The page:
by Rama K. Ramaswamy
June 21 marked the longest day of the year and the official beginning of summer. What better way to mark the occasion than with the Wellesley Recreation Department’s sponsorship of the summer concert held on the green next to the Town Hall?
The Wellesley Town Band delighted its hometown audience with the concert, filling the pleasant evening with the sonorous sounds of Wellesley’s own musicians.
“If you have ever played a brass, woodwind, or percussion instrument,” explains a Town Band solicitation for new members, “there's a chair, music, a music stand, and a warm welcome waiting for you in the Wellesley Town Band! Players of all ages (Grade 8 upwards) and musical abilities are welcome, no auditions are required. The Band has a real family feel with spouses, in-laws, parents and students, all playing together. The Band is led by legendary Wellesley schools band director Henry Platt. There is always a friendly, supportive, and enjoyable atmosphere of making music together. The repertoire is traditional concert band fare: light classics, favorite show tunes, and stirring marches."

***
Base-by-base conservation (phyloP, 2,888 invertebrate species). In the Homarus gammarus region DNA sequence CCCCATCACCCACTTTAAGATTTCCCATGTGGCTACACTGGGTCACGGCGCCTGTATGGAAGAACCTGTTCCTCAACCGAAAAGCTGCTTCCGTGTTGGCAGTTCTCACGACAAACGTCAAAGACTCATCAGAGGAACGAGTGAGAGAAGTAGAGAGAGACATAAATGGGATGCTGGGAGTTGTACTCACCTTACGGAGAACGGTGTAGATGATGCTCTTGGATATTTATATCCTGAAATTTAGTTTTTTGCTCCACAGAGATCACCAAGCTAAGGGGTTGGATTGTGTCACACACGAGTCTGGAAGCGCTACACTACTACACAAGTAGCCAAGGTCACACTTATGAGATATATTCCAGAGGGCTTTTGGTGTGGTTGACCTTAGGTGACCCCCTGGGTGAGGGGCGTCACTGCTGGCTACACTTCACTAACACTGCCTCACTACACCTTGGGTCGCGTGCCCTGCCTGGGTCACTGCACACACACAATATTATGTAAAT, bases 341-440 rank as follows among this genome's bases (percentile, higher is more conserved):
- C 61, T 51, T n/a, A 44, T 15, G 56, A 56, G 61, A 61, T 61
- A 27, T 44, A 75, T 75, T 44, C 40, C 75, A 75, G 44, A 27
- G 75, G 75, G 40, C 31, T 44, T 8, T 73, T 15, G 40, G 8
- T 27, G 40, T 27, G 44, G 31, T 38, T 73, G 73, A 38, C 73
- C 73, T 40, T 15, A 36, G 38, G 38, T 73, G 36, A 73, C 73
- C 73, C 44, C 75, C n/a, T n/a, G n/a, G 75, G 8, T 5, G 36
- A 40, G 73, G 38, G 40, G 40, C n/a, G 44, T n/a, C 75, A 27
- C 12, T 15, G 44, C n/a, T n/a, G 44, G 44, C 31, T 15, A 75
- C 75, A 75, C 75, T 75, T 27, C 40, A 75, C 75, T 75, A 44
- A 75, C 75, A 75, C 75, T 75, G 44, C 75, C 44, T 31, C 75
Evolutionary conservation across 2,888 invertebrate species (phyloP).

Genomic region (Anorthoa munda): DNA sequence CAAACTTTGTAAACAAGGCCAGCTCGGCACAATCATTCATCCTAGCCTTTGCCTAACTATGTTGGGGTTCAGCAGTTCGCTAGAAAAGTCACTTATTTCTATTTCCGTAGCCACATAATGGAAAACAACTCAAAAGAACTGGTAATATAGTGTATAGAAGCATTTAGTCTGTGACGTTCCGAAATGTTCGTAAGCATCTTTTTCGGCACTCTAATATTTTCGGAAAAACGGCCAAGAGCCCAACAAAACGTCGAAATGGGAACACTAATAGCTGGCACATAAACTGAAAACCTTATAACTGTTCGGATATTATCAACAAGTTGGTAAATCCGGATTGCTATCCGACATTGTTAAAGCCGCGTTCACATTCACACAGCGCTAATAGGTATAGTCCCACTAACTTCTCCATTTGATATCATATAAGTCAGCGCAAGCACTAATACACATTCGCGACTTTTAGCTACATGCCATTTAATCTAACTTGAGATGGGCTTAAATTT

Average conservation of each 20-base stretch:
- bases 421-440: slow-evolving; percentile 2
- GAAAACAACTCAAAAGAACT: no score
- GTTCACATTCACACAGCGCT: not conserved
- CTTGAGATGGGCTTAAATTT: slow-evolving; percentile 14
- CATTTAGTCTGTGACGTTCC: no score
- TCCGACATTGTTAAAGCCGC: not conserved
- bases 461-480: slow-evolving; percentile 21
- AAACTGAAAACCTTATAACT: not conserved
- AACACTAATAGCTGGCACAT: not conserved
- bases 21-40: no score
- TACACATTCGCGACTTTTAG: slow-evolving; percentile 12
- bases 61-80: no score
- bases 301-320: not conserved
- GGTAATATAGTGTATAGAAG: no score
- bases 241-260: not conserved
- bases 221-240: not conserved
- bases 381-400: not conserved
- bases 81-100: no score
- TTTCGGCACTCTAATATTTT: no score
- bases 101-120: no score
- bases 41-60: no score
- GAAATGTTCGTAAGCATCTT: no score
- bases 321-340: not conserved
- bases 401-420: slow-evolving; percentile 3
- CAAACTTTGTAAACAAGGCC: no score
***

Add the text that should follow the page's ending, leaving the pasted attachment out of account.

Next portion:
“As a parent, all of the above is true!” confirmed Amy van der Wal of the Town Band’s self-description. “My daughters (both teenagers) play beside musicians representing every decade [20s-70s] and generation. They all learn something from each other in a fun, supportive musical environment. The crowd brought picnic foods, chairs, blankets and we met up with friends and neighbors. Everyone was happy and had good old fashioned fun”.
The concert warm-up and set-up began by 6:30 p.m., with the performance starting by 7 p.m. A half hour later, the band took a break, while Jeffrey and Matthew's jazz combo played for thirty minutes, after which the band (directed by Henry Platt, WMS Band Director) returned to close with their second set, which ran until 8:30 p.m.
The order of compositions performed was as follows: “Our Director,” “St. Anthony Divertimento,” “King Cotton,” “Lassus Trombone,” “Military Escort,” “Sinatra,” “George M. Cohan,” “Bandology,” “Officer of the Day,” “Oh Brother, Where art Thou?,” “Washington Post,” and “76 Trombones.”